"She was super anxious," said Keri Wallace, a victim-witness advocate in the Snohomish County prosecuting attorney's office. "She was shaking and couldn't calm herself down."
Stilson, a 2-year-old Labrador retriever mix, put his head on the woman's lap. The woman calmed down. Stilson did his job.
Later, after the woman read her comments to the judge, Stilson sat at her feet, easing her nervousness during the remainder of the court hearing.
The dog, a well-trained service animal, is the latest addition to the prosecutor's staff. He's capable of performing small miracles by easing tense situations.
Well, at least extreme feats of canine favor.
What more could one ask of a dog?
Stilson is a 70-pound bundle of fur and love with dark eyes that melt a heart. He makes one want to pet him. And he quickly returns the favor with a contented rub and look of gratitude.
He's the second service animal in the Northwest to be introduced to courts and witnesses through a prosecutor's office. King County has the first.
The plan is to use him to help calm witnesses or victims in sensitive interviews and sometimes in court, said Heidi Potter, a victim-witness counselor who keeps Stilson at her home.
The newly acquired dog will be introduced slowly to courtrooms, allowing judges to get used to his presence and learn that Stilson is so well trained that he won't cause a commotion, Potter said.
Canine Companions for Independence, a private nonprofit group that breeds and trains dogs mainly for people with disabilities, retains ownership of Stilson, said Katie Mize, graduate program manager for the organization.
She's located at the group's Northwest facility in Santa Rosa, Calif., one of five regional locations of Canine Companions.
Mostly Labrador and golden retriever mixes are used because of their temperament and willingness to please, Mize said.
"All around, they are the most perfectly suited breeds," she said.
Puppies spend the first eight weeks in a home, then go to volunteer puppy trainers, where they learn basic skills, are socialized and become exposed to malls, grocery stores and even baseball parks.
Then they go to one of the five regional facilities, where they learn advanced skills and sharpen the basics.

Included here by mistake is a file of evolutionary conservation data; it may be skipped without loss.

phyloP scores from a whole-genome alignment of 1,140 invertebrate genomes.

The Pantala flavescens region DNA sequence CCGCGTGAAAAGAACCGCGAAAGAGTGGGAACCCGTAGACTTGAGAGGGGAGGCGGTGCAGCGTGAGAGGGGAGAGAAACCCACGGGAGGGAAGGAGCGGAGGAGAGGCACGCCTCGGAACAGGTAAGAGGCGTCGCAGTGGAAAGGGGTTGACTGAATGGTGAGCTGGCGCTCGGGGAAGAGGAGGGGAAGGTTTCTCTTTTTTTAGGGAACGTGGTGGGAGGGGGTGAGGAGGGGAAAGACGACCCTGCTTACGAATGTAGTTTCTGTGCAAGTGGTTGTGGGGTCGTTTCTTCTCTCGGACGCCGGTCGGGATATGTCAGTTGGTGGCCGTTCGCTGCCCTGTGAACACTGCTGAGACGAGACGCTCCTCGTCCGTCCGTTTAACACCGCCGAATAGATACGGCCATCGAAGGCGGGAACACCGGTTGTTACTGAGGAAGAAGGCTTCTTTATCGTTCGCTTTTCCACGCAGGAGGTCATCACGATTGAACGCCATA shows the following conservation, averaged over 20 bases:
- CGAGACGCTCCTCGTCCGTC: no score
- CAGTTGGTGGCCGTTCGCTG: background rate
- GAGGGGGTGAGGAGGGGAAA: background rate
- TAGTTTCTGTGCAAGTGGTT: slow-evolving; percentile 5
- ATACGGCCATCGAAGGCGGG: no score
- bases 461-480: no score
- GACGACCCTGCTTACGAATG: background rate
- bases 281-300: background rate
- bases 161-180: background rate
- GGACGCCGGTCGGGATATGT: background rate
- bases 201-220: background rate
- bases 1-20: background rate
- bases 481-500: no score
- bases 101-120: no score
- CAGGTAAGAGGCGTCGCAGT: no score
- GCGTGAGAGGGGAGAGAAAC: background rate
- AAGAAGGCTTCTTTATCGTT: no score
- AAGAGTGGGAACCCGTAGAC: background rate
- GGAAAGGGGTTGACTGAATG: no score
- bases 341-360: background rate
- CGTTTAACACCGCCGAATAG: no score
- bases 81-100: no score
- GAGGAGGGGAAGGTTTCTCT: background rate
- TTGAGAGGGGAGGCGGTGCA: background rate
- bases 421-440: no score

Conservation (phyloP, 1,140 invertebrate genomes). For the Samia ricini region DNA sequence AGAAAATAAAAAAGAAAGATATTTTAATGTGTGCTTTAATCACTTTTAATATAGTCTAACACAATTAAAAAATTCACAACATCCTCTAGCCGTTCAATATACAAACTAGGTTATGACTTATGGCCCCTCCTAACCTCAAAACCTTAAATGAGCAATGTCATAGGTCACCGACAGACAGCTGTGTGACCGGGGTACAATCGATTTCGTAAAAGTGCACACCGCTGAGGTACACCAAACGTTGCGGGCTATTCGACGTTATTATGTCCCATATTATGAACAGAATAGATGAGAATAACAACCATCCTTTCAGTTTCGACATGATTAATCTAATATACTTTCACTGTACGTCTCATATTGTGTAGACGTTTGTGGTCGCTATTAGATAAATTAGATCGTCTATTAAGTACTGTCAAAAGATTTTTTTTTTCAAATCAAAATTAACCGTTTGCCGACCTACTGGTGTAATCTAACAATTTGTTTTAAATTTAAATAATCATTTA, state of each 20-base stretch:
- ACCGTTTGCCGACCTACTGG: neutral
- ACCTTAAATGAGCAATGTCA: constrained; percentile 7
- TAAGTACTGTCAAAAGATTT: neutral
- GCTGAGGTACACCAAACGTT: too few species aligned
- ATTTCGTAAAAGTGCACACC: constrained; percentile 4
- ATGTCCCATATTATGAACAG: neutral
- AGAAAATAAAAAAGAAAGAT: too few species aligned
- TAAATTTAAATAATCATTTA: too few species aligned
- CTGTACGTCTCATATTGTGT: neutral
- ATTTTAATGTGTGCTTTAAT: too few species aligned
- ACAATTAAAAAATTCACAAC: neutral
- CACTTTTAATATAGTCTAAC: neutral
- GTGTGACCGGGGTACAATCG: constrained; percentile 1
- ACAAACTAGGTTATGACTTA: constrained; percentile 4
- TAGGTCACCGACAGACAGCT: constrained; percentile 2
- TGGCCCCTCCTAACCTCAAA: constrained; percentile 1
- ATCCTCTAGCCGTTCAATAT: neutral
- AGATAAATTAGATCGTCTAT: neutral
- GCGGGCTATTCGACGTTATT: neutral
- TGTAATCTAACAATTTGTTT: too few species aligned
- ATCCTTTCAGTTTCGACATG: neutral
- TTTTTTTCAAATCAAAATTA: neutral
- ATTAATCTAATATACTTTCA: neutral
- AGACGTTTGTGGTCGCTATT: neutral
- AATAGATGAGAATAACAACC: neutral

Stilson knows about 30 commands, including "visit." That's when he puts his head in someone's lap.
The dogs graduate when they're about 2 years old and after receiving extensive training worth thousands of dollars.
One of the best features is that the county doesn't have to pay for training the dog. The only cost was to send Potter to California in November for her training in handling Stilson. A second trip is scheduled in early 2007 for a training checkup.
A big test for any graduate is the "french fry" exam. That's because, as Mize puts it, these breeds' "brains are in their stomachs."
They really, really like to eat.
The test includes taking the dog to a fast-food restaurant, dropping a fry or some other goodie on the floor and telling the dog not to react.
"The idea is to encourage a dog not to eat anything off the floor," Potter said.
At work in the prosecutor's office, Stilson is subdued and all business. He will push large buttons for automatic doors, pick up a dropped credit card for Potter, goes into his kennel on command and carries his own waste bags.
At Potter's home, he plays with Potter's American Eskimo dog, Moe, and generally ignores and is ignored by her cat, Shaggy. Potter pays for Stilson's food and vet bills.
Mize, who was one of Stilson's trainers, said this dog is more suited for the kind of work he will do in the prosecutor's office than working with a single person with a disability. She plans to see Stilson every few years to make sure handler and dog are still performing well.
There shouldn't be a problem.
"He's incredibly intelligent and very willing to please," Mize said.
Reporter Jim Haley: 425-339-3447 or email@example.com.
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